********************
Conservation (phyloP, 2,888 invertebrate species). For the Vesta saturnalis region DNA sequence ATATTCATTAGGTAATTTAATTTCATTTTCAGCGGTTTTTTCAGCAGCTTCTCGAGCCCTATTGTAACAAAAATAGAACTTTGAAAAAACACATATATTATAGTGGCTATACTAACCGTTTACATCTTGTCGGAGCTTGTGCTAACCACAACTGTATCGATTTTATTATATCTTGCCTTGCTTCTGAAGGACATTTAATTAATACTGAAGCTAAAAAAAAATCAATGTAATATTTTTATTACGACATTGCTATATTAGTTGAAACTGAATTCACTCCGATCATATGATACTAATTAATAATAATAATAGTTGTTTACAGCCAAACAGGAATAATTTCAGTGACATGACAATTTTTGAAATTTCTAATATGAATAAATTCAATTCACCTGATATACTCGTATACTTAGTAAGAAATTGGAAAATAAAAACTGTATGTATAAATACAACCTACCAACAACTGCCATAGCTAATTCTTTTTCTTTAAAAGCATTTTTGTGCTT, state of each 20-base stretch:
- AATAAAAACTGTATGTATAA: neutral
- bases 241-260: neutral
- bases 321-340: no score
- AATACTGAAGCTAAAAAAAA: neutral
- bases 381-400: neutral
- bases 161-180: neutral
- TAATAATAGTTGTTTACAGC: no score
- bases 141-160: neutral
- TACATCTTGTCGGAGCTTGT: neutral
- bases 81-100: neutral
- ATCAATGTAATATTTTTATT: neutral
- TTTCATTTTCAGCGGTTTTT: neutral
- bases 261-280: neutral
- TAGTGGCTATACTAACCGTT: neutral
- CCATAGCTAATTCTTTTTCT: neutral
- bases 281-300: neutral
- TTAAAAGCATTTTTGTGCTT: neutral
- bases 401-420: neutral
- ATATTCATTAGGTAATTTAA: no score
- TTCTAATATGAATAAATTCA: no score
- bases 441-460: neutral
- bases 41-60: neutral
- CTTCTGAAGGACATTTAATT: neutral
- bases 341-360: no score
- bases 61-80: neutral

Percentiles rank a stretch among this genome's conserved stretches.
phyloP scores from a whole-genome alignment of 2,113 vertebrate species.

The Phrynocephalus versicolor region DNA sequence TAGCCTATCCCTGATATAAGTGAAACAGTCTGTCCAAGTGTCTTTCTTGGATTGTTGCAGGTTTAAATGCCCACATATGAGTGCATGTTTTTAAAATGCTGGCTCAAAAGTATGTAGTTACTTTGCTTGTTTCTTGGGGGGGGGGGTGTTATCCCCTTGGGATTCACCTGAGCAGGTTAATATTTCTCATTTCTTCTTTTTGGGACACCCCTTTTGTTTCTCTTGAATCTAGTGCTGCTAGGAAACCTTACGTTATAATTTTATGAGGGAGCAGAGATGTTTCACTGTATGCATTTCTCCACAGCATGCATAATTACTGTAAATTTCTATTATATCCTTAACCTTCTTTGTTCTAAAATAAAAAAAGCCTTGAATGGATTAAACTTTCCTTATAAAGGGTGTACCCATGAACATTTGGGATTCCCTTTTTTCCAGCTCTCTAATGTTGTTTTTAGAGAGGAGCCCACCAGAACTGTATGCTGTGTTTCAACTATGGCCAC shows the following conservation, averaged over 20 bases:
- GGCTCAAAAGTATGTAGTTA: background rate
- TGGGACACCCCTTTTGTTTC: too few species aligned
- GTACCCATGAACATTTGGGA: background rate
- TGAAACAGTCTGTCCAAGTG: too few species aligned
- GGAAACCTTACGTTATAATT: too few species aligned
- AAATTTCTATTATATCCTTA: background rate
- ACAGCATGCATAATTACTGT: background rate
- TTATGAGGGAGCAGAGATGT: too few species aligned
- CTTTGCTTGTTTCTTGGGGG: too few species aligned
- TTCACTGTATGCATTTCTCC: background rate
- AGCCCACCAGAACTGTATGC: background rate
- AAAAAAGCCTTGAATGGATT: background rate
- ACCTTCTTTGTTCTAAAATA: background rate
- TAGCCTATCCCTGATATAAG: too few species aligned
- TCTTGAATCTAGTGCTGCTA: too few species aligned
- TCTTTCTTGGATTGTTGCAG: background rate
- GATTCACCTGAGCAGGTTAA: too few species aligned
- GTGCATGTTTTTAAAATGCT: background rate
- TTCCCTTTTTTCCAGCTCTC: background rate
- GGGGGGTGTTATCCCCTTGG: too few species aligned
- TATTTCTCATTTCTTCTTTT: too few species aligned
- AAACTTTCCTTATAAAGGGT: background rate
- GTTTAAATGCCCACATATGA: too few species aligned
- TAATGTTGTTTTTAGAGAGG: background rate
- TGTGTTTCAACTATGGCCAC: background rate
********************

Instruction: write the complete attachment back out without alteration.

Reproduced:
Conservation (phyloP, 2,888 invertebrate species). For the Vesta saturnalis region DNA sequence ATATTCATTAGGTAATTTAATTTCATTTTCAGCGGTTTTTTCAGCAGCTTCTCGAGCCCTATTGTAACAAAAATAGAACTTTGAAAAAACACATATATTATAGTGGCTATACTAACCGTTTACATCTTGTCGGAGCTTGTGCTAACCACAACTGTATCGATTTTATTATATCTTGCCTTGCTTCTGAAGGACATTTAATTAATACTGAAGCTAAAAAAAAATCAATGTAATATTTTTATTACGACATTGCTATATTAGTTGAAACTGAATTCACTCCGATCATATGATACTAATTAATAATAATAATAGTTGTTTACAGCCAAACAGGAATAATTTCAGTGACATGACAATTTTTGAAATTTCTAATATGAATAAATTCAATTCACCTGATATACTCGTATACTTAGTAAGAAATTGGAAAATAAAAACTGTATGTATAAATACAACCTACCAACAACTGCCATAGCTAATTCTTTTTCTTTAAAAGCATTTTTGTGCTT, state of each 20-base stretch:
- AATAAAAACTGTATGTATAA: neutral
- bases 241-260: neutral
- bases 321-340: no score
- AATACTGAAGCTAAAAAAAA: neutral
- bases 381-400: neutral
- bases 161-180: neutral
- TAATAATAGTTGTTTACAGC: no score
- bases 141-160: neutral
- TACATCTTGTCGGAGCTTGT: neutral
- bases 81-100: neutral
- ATCAATGTAATATTTTTATT: neutral
- TTTCATTTTCAGCGGTTTTT: neutral
- bases 261-280: neutral
- TAGTGGCTATACTAACCGTT: neutral
- CCATAGCTAATTCTTTTTCT: neutral
- bases 281-300: neutral
- TTAAAAGCATTTTTGTGCTT: neutral
- bases 401-420: neutral
- ATATTCATTAGGTAATTTAA: no score
- TTCTAATATGAATAAATTCA: no score
- bases 441-460: neutral
- bases 41-60: neutral
- CTTCTGAAGGACATTTAATT: neutral
- bases 341-360: no score
- bases 61-80: neutral

Percentiles rank a stretch among this genome's conserved stretches.
phyloP scores from a whole-genome alignment of 2,113 vertebrate species.

The Phrynocephalus versicolor region DNA sequence TAGCCTATCCCTGATATAAGTGAAACAGTCTGTCCAAGTGTCTTTCTTGGATTGTTGCAGGTTTAAATGCCCACATATGAGTGCATGTTTTTAAAATGCTGGCTCAAAAGTATGTAGTTACTTTGCTTGTTTCTTGGGGGGGGGGGTGTTATCCCCTTGGGATTCACCTGAGCAGGTTAATATTTCTCATTTCTTCTTTTTGGGACACCCCTTTTGTTTCTCTTGAATCTAGTGCTGCTAGGAAACCTTACGTTATAATTTTATGAGGGAGCAGAGATGTTTCACTGTATGCATTTCTCCACAGCATGCATAATTACTGTAAATTTCTATTATATCCTTAACCTTCTTTGTTCTAAAATAAAAAAAGCCTTGAATGGATTAAACTTTCCTTATAAAGGGTGTACCCATGAACATTTGGGATTCCCTTTTTTCCAGCTCTCTAATGTTGTTTTTAGAGAGGAGCCCACCAGAACTGTATGCTGTGTTTCAACTATGGCCAC shows the following conservation, averaged over 20 bases:
- GGCTCAAAAGTATGTAGTTA: background rate
- TGGGACACCCCTTTTGTTTC: too few species aligned
- GTACCCATGAACATTTGGGA: background rate
- TGAAACAGTCTGTCCAAGTG: too few species aligned
- GGAAACCTTACGTTATAATT: too few species aligned
- AAATTTCTATTATATCCTTA: background rate
- ACAGCATGCATAATTACTGT: background rate
- TTATGAGGGAGCAGAGATGT: too few species aligned
- CTTTGCTTGTTTCTTGGGGG: too few species aligned
- TTCACTGTATGCATTTCTCC: background rate
- AGCCCACCAGAACTGTATGC: background rate
- AAAAAAGCCTTGAATGGATT: background rate
- ACCTTCTTTGTTCTAAAATA: background rate
- TAGCCTATCCCTGATATAAG: too few species aligned
- TCTTGAATCTAGTGCTGCTA: too few species aligned
- TCTTTCTTGGATTGTTGCAG: background rate
- GATTCACCTGAGCAGGTTAA: too few species aligned
- GTGCATGTTTTTAAAATGCT: background rate
- TTCCCTTTTTTCCAGCTCTC: background rate
- GGGGGGTGTTATCCCCTTGG: too few species aligned
- TATTTCTCATTTCTTCTTTT: too few species aligned
- AAACTTTCCTTATAAAGGGT: background rate
- GTTTAAATGCCCACATATGA: too few species aligned
- TAATGTTGTTTTTAGAGAGG: background rate
- TGTGTTTCAACTATGGCCAC: background rate